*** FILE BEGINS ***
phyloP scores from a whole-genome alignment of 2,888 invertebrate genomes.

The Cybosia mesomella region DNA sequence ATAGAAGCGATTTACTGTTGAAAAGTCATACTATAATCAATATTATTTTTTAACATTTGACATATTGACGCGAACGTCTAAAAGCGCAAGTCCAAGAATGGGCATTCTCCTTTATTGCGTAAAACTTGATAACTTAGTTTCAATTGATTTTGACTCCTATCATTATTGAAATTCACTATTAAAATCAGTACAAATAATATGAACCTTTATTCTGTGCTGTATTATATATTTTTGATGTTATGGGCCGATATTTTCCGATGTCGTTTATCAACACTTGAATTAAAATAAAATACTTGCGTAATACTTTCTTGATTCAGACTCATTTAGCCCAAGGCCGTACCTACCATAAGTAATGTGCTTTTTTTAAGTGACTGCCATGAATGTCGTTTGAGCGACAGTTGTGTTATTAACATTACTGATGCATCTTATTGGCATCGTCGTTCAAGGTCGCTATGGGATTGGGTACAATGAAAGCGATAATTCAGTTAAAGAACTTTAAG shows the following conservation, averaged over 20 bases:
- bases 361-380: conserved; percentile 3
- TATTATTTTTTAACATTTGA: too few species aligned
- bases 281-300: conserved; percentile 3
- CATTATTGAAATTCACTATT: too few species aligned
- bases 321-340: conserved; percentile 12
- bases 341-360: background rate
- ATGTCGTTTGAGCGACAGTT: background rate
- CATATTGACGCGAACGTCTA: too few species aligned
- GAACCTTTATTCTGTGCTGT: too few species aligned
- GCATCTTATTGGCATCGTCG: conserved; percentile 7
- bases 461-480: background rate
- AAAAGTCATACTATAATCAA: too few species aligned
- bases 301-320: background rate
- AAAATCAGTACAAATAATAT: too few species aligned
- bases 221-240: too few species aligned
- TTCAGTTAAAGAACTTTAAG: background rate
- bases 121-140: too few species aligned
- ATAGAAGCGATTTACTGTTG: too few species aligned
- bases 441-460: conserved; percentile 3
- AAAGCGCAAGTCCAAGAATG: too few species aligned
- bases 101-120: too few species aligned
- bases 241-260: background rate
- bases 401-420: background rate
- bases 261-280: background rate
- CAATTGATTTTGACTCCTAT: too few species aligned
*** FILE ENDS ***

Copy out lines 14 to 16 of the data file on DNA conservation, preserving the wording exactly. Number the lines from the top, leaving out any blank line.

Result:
- AAAAGTCATACTATAATCAA: too few species aligned
- bases 301-320: background rate
- AAAATCAGTACAAATAATAT: too few species aligned